I am often asked by customers why UCS has been so successful in such a short amount of time. My response is always the same in that it comes down to two things – 1) Cisco and our partners’ ability to understand and execute against customer needs and 2) A fundamental difference in the underlying architecture.
You may know that Cisco invented UCS service profiles and built the entire system around the notion of hardware state abstraction. Cisco’s approach has been so successful because every element of the system was designed from the beginning to have its configuration set through software, without any licensing requirements. Whether customers are running bare-metal, virtualized, or any combination therein, Cisco UCS service profiles have revolutionized computing and have challenged competitors to try and replicate the simplicity and increased productivity that UCS Manager policies and templates provide. It’s no secret that Cisco UCS Manager has revolutionized the way customers deploy and manage servers, but here are a few things about UCS Manager that you may not be aware of.
Did you know that Cisco UCS Manager is embedded software running within the Fabric Interconnects in a highly available clustered configuration? This is an important distinction from traditional architectures as Cisco UCS Manager is a fully redundant management engine right out of the box the moment the system receives power, without special clustering software or additional licensing fees. Read More »
Virtualization, Private Cloud, Big Data, HPC, etc. have been steadily changing the landscape of data center architectures. Lower latency and higher performing server-to-server data traffic (East-West) have become key discussion points as customers look to modernize their infrastructures. Cisco specifically designed UCS unified fabric for this type of traffic to create a highly-available infrastructure with reduced latency and unmatched consistency as the solution scales. Without providing any supporting data, HP and IBM have been incorrectly asserting that Cisco UCS unified fabric would increase latency and slow blade-to-blade traffic. Cisco ran the tests, and the results were simply amazing.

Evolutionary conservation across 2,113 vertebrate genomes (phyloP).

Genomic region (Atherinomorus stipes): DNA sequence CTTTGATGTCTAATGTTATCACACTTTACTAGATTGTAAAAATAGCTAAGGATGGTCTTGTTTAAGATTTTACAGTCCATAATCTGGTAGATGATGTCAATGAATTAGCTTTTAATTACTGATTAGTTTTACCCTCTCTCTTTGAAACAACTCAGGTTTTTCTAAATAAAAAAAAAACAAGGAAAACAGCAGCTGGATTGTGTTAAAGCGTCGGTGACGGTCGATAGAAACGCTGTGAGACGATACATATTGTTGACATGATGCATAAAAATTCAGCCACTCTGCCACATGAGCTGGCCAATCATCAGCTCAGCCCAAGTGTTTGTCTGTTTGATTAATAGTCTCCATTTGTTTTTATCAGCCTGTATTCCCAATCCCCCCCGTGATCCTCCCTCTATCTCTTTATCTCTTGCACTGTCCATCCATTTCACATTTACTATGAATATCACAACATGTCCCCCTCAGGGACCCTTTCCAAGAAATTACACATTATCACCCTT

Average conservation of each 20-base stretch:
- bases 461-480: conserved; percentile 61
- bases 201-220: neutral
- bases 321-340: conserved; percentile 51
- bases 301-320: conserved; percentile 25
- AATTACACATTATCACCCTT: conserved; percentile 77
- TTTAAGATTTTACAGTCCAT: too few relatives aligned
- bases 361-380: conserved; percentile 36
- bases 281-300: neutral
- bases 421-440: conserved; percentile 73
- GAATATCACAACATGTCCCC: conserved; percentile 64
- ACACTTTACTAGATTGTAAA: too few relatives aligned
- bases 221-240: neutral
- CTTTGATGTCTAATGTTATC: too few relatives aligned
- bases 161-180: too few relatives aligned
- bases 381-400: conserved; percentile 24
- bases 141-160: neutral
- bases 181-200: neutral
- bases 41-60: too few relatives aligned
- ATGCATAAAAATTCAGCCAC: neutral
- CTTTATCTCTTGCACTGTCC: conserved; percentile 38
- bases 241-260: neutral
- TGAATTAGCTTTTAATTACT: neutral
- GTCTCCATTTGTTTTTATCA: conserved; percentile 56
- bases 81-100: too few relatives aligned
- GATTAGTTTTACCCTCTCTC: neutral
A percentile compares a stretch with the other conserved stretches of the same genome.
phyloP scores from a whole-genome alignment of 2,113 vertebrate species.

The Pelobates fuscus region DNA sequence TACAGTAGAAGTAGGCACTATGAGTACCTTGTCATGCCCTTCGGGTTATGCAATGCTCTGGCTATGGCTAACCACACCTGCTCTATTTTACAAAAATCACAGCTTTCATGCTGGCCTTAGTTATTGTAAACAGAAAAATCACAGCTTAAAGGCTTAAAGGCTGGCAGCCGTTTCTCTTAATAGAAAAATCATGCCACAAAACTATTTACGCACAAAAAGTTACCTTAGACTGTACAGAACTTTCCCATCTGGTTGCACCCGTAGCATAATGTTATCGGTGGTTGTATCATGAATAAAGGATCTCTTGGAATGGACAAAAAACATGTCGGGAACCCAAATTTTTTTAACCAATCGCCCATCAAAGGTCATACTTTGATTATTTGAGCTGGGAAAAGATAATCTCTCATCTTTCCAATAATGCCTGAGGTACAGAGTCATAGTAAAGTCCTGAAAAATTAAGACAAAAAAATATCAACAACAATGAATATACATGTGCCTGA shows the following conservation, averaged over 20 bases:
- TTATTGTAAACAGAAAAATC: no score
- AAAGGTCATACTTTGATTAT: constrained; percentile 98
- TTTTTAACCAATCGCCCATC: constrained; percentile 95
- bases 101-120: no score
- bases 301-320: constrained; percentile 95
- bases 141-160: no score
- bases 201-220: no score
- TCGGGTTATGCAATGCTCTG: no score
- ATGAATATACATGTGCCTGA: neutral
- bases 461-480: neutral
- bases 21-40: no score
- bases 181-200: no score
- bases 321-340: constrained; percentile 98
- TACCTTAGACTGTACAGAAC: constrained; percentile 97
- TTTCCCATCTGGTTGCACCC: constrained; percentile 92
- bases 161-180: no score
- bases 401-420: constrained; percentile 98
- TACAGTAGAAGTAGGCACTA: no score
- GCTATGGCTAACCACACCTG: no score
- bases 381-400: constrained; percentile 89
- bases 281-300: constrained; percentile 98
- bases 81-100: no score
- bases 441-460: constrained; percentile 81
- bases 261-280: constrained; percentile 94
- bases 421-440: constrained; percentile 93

We are living in arguably the most exciting time in human history, and I’m mesmerized by how fast our world is evolving thanks to brilliant technologies and the sheer volume of inanimate objects that are connecting to the internet on a daily basis, forming the internet of everything (IoE).
As much as it seems everything is digital these days, our world is almost entirely analog. However, digital technology (and its massive potential to revolutionize our world) is trending toward mainstream popularity, in spite of traditionally being relegated to the minds of the ‘geeky’ few. The reason for this trend is simpler than it might initially appear and it’s the topic of this post. Read More »
They evaluated both the technologies and costs of each solution and found a UCS solution is both less expensive to deploy and less complex to manage than an IBM Flex System.
Off all the ways Principled Technologies shows how UCS is a superior solution, I wanted to touch on just one: highly available and scalable management. A UCS management domain consists of a pair of Fabric Interconnects and supports up to 160 blade and/or rack servers. In contrast, IBM is limited to 54 blade servers plus a non-redundant Flex System Manager node. Quoting from the paper:
Because IBM Flex System Manager nodes do not failover automatically like the Cisco UCS solution, administrators must manually connect to a backup node and bring it online. Each target system has an OS agent that remains registered to the original FSM node and does not recognize the new FSM. Admins must manually unregister each of these agents from the failed node and then register the new FSM node. [page 7]
Read the full report to learn the many additional ways which UCS is shown to be superior solution and why Cisco has leapt ahead of IBM and is now the #2 blade server vendor worldwide1
As we continue to expand on the conversation of the Cisco Open Network Environment (Cisco ONE), this week provides yet another educational opportunity (Register here) to discuss a topic that has become some what top of mind to customers, partners and even investors alike. This is the topic of open source in networked environments. While Cisco has always been known for open standards, it has now stepped up into the open source conversation in a fairly big way over the couple of years with its contributions to both OpenStack and the more recent OpenDaylight project under the Linux foundation.